Microsoft Gives New Alert to Patch Microsoft Exchange Server Vulnerability Because of Surging Attacks

Microsoft has given an additional notification to all Exchange users to apply the patch to vulnerability CVE-2020-0688, a critical Microsoft Exchange memory corruption.

Microsoft provided an update to fix the vulnerability last February 2020 and issued a warning in March when APT groups began exploiting the vulnerability. However, though there was active exploitation of the vulnerability in the wild, users are slow in applying the patch. Presently, Microsoft has noticed a spike in attacks on vulnerable Exchange servers, therefore, giving the advice to all Exchange customers to make sure to patch the vulnerability immediately.

High priority must be given to any vulnerability in the Microsoft Exchange. Attackers that exploit an Exchange vulnerability can access the email system, which usually holds a big volume of highly sensitive data, particularly protected health information (PHI) in healthcare. Just like with this vulnerability, it is possible for attackers to access highly privileged accounts. They could compromise the whole email system as well as get administrative privileges to the server and assume command of the network.

According to Microsoft, Exchange servers customarily didn’t have enough network protection, antivirus solutions, newest security updates, and appropriate security settings, usually deliberately, because of the misguided idea that these protections get in the way of normal Exchange performance. Attackers leverage this information to get a steady foothold on an organization they target.

Microsoft mentioned that attackers like CVE-2020-0688 vulnerability. There is no need for phishing and social engineering strategies to get access to an administrator’s account. It is easy to directly attack the server.

A review of attacks done in April reveals that APT groups are implementing web shells, conducting exploratory commands to do reconnaissance, and utilizes EternalBlue to find other devices to attack on the network. In the case of server misconfiguration, attackers can get top-level privileges and access the server even without remote access tools.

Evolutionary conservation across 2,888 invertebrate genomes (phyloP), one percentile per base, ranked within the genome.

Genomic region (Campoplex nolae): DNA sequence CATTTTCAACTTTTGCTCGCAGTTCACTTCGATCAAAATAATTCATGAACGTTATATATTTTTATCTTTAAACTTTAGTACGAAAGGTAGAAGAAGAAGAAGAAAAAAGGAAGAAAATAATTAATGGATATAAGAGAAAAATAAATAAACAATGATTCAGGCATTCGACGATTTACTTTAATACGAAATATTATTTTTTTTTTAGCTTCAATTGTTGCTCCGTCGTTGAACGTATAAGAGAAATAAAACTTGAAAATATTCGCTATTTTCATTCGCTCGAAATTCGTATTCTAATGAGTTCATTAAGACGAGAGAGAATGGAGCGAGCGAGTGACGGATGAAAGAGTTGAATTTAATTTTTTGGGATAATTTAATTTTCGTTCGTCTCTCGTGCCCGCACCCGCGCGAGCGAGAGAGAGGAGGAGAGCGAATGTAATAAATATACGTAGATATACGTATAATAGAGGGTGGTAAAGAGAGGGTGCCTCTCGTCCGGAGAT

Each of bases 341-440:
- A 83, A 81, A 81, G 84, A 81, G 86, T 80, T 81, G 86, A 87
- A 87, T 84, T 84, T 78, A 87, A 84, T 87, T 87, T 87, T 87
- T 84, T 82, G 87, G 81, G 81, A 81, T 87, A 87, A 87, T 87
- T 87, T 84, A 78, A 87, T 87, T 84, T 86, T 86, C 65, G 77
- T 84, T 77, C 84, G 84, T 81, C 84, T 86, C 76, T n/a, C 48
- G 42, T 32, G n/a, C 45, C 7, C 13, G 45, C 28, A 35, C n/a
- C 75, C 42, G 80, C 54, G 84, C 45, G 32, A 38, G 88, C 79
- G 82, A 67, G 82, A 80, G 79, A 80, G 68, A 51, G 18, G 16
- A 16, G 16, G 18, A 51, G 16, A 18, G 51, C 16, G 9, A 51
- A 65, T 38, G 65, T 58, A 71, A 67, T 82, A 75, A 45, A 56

The attacker becomes a domain admin with the creation of a new account. He gets unrestricted access to the organization’s group and users, including the credentials of its most sensitive users and groups.

Attackers are taking advantage of the vulnerability and obtaining a steady foothold in the network of the targeted organization. They tinker with security solutions, acquire lateral movement, set up remote access circumventing security limitations, and have exfiltrated information, which includes existing mailboxes. The inability to patch to fix the vulnerability could lead to a substantial and pricey data breach.

Besides the patch application, Microsoft advises remediating other vulnerabilities found in Exchange servers promptly by installing antivirus programs on Exchange servers, updating the software, and activating tamper protection functions to stop attackers from deactivating security solutions.

Organizations must follow the principle of least-privilege, maintain credential hygiene, and conduct reviews to determine any highly privileged groups added. Security teams must also respond quickly to notifications concerning suspicious activities found on Exchange servers.